Thursday, June 4, 2009

Can the laws of physics evolve?

A friend writes to say that in "The unique universe" (, 2 June 2009), Toronto-based cosmologist Lee Smolin attempts to develop a different view of time that allows him the laws of physics tp evolve in time. My friend wonders, "Presumably this is an alternative way of addressing the design challenge of fine tuning?"

Here's the essay's At a Glance:

Against the timeless multiverse

- Many cosmologists today believe that we live in a timeless multiverse - a universe where ours is just one of an ensemble of universes, and where time does not exist

- The timeless multiverse, however, presents a lot of problems. Our laws of physics are no longer determinable from experiment and it is unclear what the connection is between fundamental and effective laws

- Furthermore, theories that do not posit time to be a fundamental property fail to reproduce the space-time that we are familiar with

- Many of these puzzles can be avoided if we adopt a different set of principles that postulates that there is only one universe and that time is a fundamental property of nature. This scenario also opens the way to the possibility that the laws of physics evolve in time.
Well, some people go to a lot of trouble to evade the implications of fine tuning of the universe (= design).

Here is what I wrote about Lee Smolin's work in By Design or by Chance?:
New Universes Sprout Only in Black Holes?

Cosmologist Lee Smolin is a bit more conservative than Tegmark. He speculates that new universes might erupt—but not just anywhere that a particle goes one way rather than the other. Perhaps only in the middles of cosmic black holes. The new universes are disconnected from our universe, because the laws of physics break down in black holes. That is why we don’t know about them.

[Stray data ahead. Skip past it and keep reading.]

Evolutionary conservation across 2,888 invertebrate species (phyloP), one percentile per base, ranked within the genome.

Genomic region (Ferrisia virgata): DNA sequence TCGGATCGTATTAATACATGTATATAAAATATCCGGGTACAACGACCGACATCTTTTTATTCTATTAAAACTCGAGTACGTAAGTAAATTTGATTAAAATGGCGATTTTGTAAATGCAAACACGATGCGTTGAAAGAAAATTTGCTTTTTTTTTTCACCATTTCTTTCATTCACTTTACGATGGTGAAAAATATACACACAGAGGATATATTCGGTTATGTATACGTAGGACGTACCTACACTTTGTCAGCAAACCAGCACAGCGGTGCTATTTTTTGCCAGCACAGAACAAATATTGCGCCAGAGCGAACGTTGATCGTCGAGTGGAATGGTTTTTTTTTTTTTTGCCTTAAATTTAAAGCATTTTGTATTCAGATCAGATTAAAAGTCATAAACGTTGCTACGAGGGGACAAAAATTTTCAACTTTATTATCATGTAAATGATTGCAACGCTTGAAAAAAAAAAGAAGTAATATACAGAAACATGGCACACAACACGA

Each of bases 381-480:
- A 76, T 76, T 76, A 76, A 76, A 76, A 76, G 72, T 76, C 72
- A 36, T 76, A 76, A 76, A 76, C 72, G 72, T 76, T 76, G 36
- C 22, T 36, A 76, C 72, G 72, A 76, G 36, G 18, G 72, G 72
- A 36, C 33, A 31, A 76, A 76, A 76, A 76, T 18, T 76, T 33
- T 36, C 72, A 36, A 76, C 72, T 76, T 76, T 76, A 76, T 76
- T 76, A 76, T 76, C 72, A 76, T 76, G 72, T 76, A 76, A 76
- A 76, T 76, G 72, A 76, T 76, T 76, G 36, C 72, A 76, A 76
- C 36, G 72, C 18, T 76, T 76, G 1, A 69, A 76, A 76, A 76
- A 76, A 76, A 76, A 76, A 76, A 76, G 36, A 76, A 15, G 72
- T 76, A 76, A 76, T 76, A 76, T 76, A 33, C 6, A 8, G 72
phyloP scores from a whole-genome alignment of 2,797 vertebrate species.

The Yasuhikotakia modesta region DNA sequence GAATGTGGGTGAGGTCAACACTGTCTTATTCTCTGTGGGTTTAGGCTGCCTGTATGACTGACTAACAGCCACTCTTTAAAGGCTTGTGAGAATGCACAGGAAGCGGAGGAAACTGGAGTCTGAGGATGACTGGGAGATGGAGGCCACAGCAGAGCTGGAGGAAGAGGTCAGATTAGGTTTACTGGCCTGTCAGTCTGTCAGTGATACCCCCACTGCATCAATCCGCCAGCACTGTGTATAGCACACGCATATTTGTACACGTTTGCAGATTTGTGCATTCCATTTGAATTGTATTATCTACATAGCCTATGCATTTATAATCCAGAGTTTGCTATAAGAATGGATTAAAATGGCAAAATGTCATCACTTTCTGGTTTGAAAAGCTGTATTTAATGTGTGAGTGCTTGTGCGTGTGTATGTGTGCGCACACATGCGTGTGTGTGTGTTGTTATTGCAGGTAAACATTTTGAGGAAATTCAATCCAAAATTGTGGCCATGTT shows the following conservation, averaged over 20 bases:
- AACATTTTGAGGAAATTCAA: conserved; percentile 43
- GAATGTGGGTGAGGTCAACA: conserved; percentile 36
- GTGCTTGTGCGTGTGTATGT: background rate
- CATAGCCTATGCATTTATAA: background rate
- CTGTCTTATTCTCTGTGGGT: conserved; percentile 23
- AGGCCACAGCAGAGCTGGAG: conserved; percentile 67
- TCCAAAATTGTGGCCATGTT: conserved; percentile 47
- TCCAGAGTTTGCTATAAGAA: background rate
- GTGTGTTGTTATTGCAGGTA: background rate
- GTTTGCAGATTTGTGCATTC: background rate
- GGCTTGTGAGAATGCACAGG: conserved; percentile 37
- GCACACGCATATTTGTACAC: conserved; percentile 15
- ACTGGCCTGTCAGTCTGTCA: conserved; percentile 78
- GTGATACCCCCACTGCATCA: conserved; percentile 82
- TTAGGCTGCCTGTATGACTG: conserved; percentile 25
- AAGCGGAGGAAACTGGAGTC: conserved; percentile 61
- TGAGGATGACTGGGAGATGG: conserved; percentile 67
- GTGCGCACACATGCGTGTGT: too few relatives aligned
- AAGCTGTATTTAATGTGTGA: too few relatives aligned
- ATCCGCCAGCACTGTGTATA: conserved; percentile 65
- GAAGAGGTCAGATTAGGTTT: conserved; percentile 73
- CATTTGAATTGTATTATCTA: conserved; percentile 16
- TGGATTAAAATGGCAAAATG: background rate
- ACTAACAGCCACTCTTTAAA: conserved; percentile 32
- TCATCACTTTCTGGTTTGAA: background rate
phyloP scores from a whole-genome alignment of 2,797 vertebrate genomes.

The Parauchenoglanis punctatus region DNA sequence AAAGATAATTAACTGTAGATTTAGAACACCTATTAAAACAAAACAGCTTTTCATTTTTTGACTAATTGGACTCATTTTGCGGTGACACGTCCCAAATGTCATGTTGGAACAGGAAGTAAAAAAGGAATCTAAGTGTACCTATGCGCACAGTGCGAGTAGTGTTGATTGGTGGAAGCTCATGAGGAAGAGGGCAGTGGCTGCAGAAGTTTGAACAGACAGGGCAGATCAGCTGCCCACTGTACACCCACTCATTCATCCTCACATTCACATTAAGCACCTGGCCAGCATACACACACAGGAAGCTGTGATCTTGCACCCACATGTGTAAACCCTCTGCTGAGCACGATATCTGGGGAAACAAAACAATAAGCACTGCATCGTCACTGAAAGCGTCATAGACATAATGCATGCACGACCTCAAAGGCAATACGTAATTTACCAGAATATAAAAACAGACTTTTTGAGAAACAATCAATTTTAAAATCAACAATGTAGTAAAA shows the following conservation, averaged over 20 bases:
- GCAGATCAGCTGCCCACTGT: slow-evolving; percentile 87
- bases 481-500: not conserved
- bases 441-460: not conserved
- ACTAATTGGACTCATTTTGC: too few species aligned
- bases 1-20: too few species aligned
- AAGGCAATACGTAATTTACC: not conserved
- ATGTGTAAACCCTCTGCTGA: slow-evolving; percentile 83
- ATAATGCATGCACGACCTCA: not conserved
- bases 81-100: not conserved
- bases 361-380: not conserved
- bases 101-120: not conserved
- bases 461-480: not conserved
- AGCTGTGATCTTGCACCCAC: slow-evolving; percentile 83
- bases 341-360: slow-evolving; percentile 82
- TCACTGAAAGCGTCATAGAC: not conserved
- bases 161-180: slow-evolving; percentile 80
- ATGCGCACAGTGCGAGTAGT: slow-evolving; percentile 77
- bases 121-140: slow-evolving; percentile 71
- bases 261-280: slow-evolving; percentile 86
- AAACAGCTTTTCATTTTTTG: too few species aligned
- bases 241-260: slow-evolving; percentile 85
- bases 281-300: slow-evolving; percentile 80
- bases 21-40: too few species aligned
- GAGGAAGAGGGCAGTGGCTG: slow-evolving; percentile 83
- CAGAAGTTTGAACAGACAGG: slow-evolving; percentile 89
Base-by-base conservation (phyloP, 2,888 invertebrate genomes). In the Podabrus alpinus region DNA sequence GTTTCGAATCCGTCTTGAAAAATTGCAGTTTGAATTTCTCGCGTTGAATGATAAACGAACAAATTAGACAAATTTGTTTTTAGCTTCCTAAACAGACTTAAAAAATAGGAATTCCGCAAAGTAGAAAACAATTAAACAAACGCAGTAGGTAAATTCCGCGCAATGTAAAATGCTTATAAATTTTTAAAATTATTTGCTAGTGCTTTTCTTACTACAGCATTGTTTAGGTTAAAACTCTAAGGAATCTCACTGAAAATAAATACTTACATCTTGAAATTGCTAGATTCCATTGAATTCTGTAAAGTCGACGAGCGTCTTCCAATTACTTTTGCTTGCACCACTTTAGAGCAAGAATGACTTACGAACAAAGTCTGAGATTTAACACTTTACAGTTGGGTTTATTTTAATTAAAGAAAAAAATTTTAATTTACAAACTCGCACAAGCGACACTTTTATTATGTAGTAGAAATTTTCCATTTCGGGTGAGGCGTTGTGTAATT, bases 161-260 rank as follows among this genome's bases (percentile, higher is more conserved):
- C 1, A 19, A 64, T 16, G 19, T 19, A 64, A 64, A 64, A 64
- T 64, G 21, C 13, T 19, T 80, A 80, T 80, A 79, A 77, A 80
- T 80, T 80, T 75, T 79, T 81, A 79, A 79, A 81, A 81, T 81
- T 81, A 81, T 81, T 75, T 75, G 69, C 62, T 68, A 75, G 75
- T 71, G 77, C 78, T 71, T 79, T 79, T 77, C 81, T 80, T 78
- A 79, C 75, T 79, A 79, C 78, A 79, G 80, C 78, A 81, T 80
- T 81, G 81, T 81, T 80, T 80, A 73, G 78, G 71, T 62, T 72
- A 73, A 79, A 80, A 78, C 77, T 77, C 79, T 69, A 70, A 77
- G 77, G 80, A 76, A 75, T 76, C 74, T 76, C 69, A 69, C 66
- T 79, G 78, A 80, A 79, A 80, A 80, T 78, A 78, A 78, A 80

Smolin believes that the eruption of new universes in black holes follows the principles of Darwinism (natural selection). He explains:

"It seemed to me that the only principle powerful enough to explain the high degree of organization of our universe—compared to a universe with the particles and forces chosen randomly—was natural selection itself. The question then became: Could there be any mechanism by which natural selection could work on the scale of the whole universe?"

In other words, natural selection (the outcome of law acting on chance), lurking in a black hole, organizes a complex universe, excruciatingly fine-tuned for life. Smolin does not claim that the black hole spouts millions of them. Alternatively, he is attracted to the idea that the universe organizes itself:

"I believe more in the general idea that there must be mechanisms of self-organization involved in the selection of the parameters of the laws of nature than I do in this particular mechanism, which is only the first one I was able to invent. "

All these universes popping up in the clouds in our coffee, in the torment of a black hole, in the futility of an escaped balloon—their existence guarantees that our universe is a product of chance. If only they would exist . . . if only they would exist . . . (pp. 34-35)
Here are some more fine tuning stories:

Astronomer vs. pop science TV

Materialism strikes back: We create the universe, not God

The universe has hallmarks of desgn: And what can anyone do about it?

Like clouds in our coffee, all these other universes

Major media, imagining themselves sober, think there are many universes, not just double vision

The Big Bang exploded; seriously, is there room for reasonable skepticism about the Big Bang?

Could God live in an infinite sea of universes? It depends.

Will the cosmic multiverse landscape ensure the triumph of intelligent design?

Now, remind me again why we need multiverse theory in the first place?

Multiverse theory: Replacing the big fix with the sure thing?